“One of the most fallacious doctrines originated by Satan and propounded by man is that man is saved alone by the grace of God; that belief in Jesus Christ alone is all that is needed for salvation” (Spencer W. Kimball, The Miracle of Forgiveness, 206. See also The Book of Mormon Student Manual Religion 121 and 122, 1989, 36).
And another did not mince words when he said salvation by grace alone is a “false doctrine” and “the second greatest heresy in Christendom.” (Mormon apostle Bruce McConkie, respectively, The Joseph Smith Translation, 13; The Millennial Messiah: The Second Coming of the Son of Man, 77)
Mr. Uchtdorf went on in his talk to explain,
“ ‘…for we know that it is by grace that we are saved, after all we can do.’ However, I wonder if sometimes we misinterpret the phrase ‘after all we can do.’ We must understand that ‘after’ does not equal ‘because.’ We are not saved ‘because’ of all that we can do. Have any of us done all that we can do? Does God wait until we have expended every effort before he will intervene in our lives with His saving grace?… Nephi labored so diligently to persuade his children and brethren ‘to believe in Christ, and to be reconciled to God.’ After all, that is what we can do. And that is our task in mortality.” (15:55-17:36)
Here, again, this current Mormon apostle’s General Conference teaching was at odds with the teachings of other Church leaders. Consider the words of the 11th President of the Mormon Church, Harold B. Lee:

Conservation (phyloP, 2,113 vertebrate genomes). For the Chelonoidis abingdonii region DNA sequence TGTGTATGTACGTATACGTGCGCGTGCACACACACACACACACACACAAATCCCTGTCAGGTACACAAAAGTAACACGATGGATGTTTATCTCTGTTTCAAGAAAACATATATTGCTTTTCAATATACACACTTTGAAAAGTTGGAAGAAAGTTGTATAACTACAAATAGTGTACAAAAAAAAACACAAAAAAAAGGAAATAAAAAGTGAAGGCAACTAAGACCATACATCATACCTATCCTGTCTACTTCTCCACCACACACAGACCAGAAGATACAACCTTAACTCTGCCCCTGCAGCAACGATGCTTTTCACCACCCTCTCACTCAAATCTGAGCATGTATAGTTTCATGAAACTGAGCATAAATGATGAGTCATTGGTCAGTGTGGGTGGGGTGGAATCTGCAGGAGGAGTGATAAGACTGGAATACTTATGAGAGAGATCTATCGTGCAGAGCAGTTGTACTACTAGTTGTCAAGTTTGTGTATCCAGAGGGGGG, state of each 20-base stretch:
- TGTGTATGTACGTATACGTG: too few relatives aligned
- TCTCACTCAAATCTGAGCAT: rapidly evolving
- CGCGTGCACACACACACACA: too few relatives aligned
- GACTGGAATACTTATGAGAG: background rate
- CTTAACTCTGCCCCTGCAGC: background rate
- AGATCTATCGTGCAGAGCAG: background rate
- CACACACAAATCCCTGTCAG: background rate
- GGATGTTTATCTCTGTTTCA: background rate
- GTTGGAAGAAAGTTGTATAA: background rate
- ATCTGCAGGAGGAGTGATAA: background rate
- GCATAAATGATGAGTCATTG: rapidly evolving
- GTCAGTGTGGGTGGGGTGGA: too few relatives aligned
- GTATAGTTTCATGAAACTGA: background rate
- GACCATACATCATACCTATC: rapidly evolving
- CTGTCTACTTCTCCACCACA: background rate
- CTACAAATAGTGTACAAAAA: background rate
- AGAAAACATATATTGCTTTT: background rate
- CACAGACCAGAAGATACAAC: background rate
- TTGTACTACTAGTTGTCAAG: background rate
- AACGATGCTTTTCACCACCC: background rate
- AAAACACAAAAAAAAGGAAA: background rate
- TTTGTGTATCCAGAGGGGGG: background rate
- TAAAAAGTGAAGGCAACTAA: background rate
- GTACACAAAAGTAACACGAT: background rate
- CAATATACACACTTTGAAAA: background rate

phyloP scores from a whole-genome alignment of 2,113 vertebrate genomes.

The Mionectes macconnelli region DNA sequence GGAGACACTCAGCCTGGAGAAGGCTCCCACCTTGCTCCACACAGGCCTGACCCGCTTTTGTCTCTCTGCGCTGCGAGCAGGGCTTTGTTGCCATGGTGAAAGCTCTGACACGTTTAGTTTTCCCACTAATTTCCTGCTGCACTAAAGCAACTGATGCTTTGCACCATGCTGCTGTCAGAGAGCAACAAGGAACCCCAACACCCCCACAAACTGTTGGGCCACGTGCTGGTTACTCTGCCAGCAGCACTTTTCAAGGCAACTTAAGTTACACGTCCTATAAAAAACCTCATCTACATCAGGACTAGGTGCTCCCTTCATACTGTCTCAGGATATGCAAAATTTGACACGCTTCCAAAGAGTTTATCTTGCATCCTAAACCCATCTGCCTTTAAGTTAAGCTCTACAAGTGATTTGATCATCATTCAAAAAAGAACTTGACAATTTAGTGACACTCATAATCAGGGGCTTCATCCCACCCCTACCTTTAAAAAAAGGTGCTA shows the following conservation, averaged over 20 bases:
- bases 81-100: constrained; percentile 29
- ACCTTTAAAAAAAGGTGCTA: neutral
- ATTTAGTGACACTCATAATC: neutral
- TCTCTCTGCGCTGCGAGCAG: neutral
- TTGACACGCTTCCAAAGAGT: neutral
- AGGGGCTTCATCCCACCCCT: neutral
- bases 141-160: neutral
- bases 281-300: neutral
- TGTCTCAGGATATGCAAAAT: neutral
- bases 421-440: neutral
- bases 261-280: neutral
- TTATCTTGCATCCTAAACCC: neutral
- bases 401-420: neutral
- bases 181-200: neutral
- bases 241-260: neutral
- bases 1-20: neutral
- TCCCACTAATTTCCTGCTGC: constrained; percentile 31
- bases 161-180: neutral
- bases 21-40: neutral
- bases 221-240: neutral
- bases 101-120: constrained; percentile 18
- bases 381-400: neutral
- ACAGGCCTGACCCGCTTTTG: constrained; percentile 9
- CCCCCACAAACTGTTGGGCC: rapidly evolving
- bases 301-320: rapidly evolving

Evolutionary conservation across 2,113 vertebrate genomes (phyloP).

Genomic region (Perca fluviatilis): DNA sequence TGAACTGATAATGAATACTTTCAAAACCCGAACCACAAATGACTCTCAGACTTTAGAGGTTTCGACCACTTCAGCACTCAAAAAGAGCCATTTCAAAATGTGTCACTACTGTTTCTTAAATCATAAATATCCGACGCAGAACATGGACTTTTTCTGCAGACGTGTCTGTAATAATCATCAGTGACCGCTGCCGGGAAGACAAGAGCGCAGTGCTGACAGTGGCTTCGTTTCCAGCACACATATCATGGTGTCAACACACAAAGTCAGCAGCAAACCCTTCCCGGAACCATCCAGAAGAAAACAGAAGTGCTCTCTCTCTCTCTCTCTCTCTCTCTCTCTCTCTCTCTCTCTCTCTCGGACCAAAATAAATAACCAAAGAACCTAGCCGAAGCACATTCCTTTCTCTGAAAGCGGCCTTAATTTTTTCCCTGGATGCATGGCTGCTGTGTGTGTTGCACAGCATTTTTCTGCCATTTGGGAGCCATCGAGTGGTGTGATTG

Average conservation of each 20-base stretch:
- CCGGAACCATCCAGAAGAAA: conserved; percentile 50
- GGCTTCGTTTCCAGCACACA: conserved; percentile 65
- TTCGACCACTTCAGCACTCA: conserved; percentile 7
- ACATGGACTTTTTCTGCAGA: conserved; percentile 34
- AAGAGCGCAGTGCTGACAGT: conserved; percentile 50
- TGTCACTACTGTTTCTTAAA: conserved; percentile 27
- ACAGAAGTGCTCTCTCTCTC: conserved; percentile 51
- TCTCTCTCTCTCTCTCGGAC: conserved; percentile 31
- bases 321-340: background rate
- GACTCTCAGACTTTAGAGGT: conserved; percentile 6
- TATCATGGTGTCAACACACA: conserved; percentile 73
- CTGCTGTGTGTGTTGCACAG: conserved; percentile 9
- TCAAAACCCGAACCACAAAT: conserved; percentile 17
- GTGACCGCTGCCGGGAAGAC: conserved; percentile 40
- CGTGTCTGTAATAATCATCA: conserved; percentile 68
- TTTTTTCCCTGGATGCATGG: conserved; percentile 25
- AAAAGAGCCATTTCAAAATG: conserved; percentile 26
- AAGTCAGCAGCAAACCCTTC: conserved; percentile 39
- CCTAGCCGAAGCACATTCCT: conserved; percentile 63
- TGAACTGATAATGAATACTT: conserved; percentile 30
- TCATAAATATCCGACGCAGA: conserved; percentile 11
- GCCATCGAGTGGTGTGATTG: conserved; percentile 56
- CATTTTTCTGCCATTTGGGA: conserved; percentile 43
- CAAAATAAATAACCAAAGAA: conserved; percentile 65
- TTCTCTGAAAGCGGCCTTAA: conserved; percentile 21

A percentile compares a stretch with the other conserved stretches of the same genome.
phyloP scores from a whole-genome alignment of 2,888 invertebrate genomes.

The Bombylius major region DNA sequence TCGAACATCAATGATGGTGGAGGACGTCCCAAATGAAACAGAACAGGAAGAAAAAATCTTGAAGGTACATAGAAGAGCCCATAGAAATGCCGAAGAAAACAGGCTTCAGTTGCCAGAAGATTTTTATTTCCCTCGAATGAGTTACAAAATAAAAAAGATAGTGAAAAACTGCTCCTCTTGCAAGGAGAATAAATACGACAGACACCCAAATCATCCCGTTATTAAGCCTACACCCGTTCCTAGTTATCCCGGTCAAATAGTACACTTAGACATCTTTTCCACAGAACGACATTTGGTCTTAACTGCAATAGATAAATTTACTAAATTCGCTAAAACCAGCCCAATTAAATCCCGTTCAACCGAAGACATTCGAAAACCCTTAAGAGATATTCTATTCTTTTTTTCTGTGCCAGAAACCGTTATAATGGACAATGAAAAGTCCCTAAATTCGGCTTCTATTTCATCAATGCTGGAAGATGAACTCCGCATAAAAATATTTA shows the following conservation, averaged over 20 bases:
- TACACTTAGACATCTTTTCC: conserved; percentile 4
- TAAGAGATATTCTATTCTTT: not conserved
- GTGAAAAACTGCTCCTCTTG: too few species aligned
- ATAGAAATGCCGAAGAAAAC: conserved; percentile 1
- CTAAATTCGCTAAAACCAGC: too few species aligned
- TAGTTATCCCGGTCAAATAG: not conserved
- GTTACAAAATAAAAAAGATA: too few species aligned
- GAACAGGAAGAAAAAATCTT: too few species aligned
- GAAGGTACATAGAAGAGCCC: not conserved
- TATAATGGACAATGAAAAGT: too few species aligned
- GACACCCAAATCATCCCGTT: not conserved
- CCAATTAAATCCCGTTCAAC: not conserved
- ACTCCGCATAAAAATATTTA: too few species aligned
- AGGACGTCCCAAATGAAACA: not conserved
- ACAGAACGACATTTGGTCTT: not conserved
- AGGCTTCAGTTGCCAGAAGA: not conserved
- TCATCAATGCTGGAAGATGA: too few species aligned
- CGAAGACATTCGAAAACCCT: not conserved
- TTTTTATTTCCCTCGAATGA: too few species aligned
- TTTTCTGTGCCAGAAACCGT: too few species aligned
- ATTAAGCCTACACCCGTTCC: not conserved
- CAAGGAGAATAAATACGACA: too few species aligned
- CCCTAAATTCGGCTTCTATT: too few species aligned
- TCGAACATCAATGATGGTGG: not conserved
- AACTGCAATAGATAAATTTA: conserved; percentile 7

“The Lord will bless us to the degree to which we keep His commandments. Nephi put this principle in a tremendous orbit when he said: ‘For we labor diligently to write, to persuade our children, and also our brethren, to believe in Christ, and to be reconciled to God; for we know that it is by grace that we are saved, after all we can do.’ (2 Nephi 25:23.) The Savior’s blood, His atonement, will save us, but only after we have done all we can to save ourselves by keeping His commandments.” (Harold B. Lee, Stand Ye in the Holy Places, 246. See also Teachings of Presidents of the Church: Harold B. Lee, 24).
Or 13th Mormon President Ezra Taft Benson:
“What is meant by ‘after all we can do’? ‘After all we can do’ includes extending our best effort. ‘After all we can do’ includes living His commandments. ‘After all we can do’ includes loving our fellowmen and praying for those who regard us as their adversary. ‘After all we can do’ means clothing the naked, feeding the hungry, visiting the sick and giving ‘succor [to] those who stand in need of [our] succor’ (Mosiah 4:15)-remembering that what we do unto one of the least of God’s children, we do unto Him (see Matthew 25:34-40; D&C 42:38). ‘After all we can do’ means leading chaste, clean, pure lives, being scrupulously honest in all our dealings and treating others the way we would want to be treated.” (“After All We Can Do,” Christmas Devotional, Salt Lake City, Utah, 9 December 1982. Quoted in The Teachings of Ezra Taft Benson, 354)
Or previous member of the LDS First Presidency Marion G. Romney:
“The truth is that we are saved by grace only after all we ourselves can do. (See 2 Ne. 25:23.) There will be no government dole which can get us through the pearly gates. Nor will anybody go into the celestial kingdom who wants to go there on the works of someone else. Every man must go through on his own merits. We might just as well learn this here and now.” (“In Mine Own Way,” Ensign, November 1976, 123)